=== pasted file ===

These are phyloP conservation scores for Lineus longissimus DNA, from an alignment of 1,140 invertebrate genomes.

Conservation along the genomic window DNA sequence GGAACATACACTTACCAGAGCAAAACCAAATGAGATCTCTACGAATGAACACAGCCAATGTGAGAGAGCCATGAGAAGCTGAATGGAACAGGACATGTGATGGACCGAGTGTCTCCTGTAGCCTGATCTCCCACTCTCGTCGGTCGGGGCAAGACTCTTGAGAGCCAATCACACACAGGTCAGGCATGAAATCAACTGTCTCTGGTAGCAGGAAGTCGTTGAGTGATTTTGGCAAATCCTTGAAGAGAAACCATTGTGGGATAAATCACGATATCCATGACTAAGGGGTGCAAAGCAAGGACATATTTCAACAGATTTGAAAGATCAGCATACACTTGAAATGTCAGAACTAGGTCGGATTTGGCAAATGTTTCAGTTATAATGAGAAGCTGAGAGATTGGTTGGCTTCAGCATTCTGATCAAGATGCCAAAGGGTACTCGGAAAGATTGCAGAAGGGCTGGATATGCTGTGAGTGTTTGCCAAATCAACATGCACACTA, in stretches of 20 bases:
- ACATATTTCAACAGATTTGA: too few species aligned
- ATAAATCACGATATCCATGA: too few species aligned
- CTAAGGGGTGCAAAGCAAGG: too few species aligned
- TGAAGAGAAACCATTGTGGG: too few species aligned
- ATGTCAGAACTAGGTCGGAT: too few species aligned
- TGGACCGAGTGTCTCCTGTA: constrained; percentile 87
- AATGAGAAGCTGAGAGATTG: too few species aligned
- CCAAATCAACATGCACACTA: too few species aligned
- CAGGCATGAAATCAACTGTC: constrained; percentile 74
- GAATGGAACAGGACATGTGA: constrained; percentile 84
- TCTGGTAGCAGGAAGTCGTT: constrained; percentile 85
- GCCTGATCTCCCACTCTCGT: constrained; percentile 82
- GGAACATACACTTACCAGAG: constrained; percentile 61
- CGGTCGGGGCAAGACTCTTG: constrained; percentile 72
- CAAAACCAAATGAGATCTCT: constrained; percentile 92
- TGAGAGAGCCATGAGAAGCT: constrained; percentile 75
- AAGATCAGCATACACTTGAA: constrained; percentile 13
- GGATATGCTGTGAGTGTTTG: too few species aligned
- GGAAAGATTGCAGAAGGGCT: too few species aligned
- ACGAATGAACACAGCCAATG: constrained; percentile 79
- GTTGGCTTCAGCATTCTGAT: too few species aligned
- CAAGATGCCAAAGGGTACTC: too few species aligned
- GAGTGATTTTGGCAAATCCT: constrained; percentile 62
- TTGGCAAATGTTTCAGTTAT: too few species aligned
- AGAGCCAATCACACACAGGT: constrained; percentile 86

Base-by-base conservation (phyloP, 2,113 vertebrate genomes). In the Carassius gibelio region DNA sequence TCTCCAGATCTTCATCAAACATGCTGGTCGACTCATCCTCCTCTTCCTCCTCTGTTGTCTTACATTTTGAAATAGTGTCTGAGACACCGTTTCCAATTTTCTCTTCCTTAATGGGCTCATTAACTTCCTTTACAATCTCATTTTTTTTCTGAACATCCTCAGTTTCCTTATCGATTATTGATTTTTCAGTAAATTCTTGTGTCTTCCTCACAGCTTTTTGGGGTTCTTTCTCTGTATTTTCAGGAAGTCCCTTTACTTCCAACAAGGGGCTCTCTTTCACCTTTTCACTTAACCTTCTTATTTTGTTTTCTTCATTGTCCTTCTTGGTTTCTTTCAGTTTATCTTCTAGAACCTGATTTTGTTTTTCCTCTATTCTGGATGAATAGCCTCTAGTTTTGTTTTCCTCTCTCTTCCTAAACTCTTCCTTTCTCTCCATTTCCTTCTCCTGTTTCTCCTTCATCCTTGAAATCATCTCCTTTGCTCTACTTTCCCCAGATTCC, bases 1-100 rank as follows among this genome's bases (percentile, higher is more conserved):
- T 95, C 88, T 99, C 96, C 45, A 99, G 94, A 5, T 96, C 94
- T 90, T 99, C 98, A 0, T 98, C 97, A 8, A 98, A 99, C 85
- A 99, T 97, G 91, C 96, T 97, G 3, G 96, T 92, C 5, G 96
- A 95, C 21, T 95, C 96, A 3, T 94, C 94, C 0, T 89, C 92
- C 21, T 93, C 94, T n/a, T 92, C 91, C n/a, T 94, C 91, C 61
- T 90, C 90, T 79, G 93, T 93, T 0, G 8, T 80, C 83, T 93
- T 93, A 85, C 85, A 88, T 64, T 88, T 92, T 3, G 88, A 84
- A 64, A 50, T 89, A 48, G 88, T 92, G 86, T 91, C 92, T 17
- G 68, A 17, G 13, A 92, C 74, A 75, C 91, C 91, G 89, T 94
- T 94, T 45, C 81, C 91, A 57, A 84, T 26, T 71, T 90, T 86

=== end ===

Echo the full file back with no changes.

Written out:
These are phyloP conservation scores for Lineus longissimus DNA, from an alignment of 1,140 invertebrate genomes.

Conservation along the genomic window DNA sequence GGAACATACACTTACCAGAGCAAAACCAAATGAGATCTCTACGAATGAACACAGCCAATGTGAGAGAGCCATGAGAAGCTGAATGGAACAGGACATGTGATGGACCGAGTGTCTCCTGTAGCCTGATCTCCCACTCTCGTCGGTCGGGGCAAGACTCTTGAGAGCCAATCACACACAGGTCAGGCATGAAATCAACTGTCTCTGGTAGCAGGAAGTCGTTGAGTGATTTTGGCAAATCCTTGAAGAGAAACCATTGTGGGATAAATCACGATATCCATGACTAAGGGGTGCAAAGCAAGGACATATTTCAACAGATTTGAAAGATCAGCATACACTTGAAATGTCAGAACTAGGTCGGATTTGGCAAATGTTTCAGTTATAATGAGAAGCTGAGAGATTGGTTGGCTTCAGCATTCTGATCAAGATGCCAAAGGGTACTCGGAAAGATTGCAGAAGGGCTGGATATGCTGTGAGTGTTTGCCAAATCAACATGCACACTA, in stretches of 20 bases:
- ACATATTTCAACAGATTTGA: too few species aligned
- ATAAATCACGATATCCATGA: too few species aligned
- CTAAGGGGTGCAAAGCAAGG: too few species aligned
- TGAAGAGAAACCATTGTGGG: too few species aligned
- ATGTCAGAACTAGGTCGGAT: too few species aligned
- TGGACCGAGTGTCTCCTGTA: constrained; percentile 87
- AATGAGAAGCTGAGAGATTG: too few species aligned
- CCAAATCAACATGCACACTA: too few species aligned
- CAGGCATGAAATCAACTGTC: constrained; percentile 74
- GAATGGAACAGGACATGTGA: constrained; percentile 84
- TCTGGTAGCAGGAAGTCGTT: constrained; percentile 85
- GCCTGATCTCCCACTCTCGT: constrained; percentile 82
- GGAACATACACTTACCAGAG: constrained; percentile 61
- CGGTCGGGGCAAGACTCTTG: constrained; percentile 72
- CAAAACCAAATGAGATCTCT: constrained; percentile 92
- TGAGAGAGCCATGAGAAGCT: constrained; percentile 75
- AAGATCAGCATACACTTGAA: constrained; percentile 13
- GGATATGCTGTGAGTGTTTG: too few species aligned
- GGAAAGATTGCAGAAGGGCT: too few species aligned
- ACGAATGAACACAGCCAATG: constrained; percentile 79
- GTTGGCTTCAGCATTCTGAT: too few species aligned
- CAAGATGCCAAAGGGTACTC: too few species aligned
- GAGTGATTTTGGCAAATCCT: constrained; percentile 62
- TTGGCAAATGTTTCAGTTAT: too few species aligned
- AGAGCCAATCACACACAGGT: constrained; percentile 86

Base-by-base conservation (phyloP, 2,113 vertebrate genomes). In the Carassius gibelio region DNA sequence TCTCCAGATCTTCATCAAACATGCTGGTCGACTCATCCTCCTCTTCCTCCTCTGTTGTCTTACATTTTGAAATAGTGTCTGAGACACCGTTTCCAATTTTCTCTTCCTTAATGGGCTCATTAACTTCCTTTACAATCTCATTTTTTTTCTGAACATCCTCAGTTTCCTTATCGATTATTGATTTTTCAGTAAATTCTTGTGTCTTCCTCACAGCTTTTTGGGGTTCTTTCTCTGTATTTTCAGGAAGTCCCTTTACTTCCAACAAGGGGCTCTCTTTCACCTTTTCACTTAACCTTCTTATTTTGTTTTCTTCATTGTCCTTCTTGGTTTCTTTCAGTTTATCTTCTAGAACCTGATTTTGTTTTTCCTCTATTCTGGATGAATAGCCTCTAGTTTTGTTTTCCTCTCTCTTCCTAAACTCTTCCTTTCTCTCCATTTCCTTCTCCTGTTTCTCCTTCATCCTTGAAATCATCTCCTTTGCTCTACTTTCCCCAGATTCC, bases 1-100 rank as follows among this genome's bases (percentile, higher is more conserved):
- T 95, C 88, T 99, C 96, C 45, A 99, G 94, A 5, T 96, C 94
- T 90, T 99, C 98, A 0, T 98, C 97, A 8, A 98, A 99, C 85
- A 99, T 97, G 91, C 96, T 97, G 3, G 96, T 92, C 5, G 96
- A 95, C 21, T 95, C 96, A 3, T 94, C 94, C 0, T 89, C 92
- C 21, T 93, C 94, T n/a, T 92, C 91, C n/a, T 94, C 91, C 61
- T 90, C 90, T 79, G 93, T 93, T 0, G 8, T 80, C 83, T 93
- T 93, A 85, C 85, A 88, T 64, T 88, T 92, T 3, G 88, A 84
- A 64, A 50, T 89, A 48, G 88, T 92, G 86, T 91, C 92, T 17
- G 68, A 17, G 13, A 92, C 74, A 75, C 91, C 91, G 89, T 94
- T 94, T 45, C 81, C 91, A 57, A 84, T 26, T 71, T 90, T 86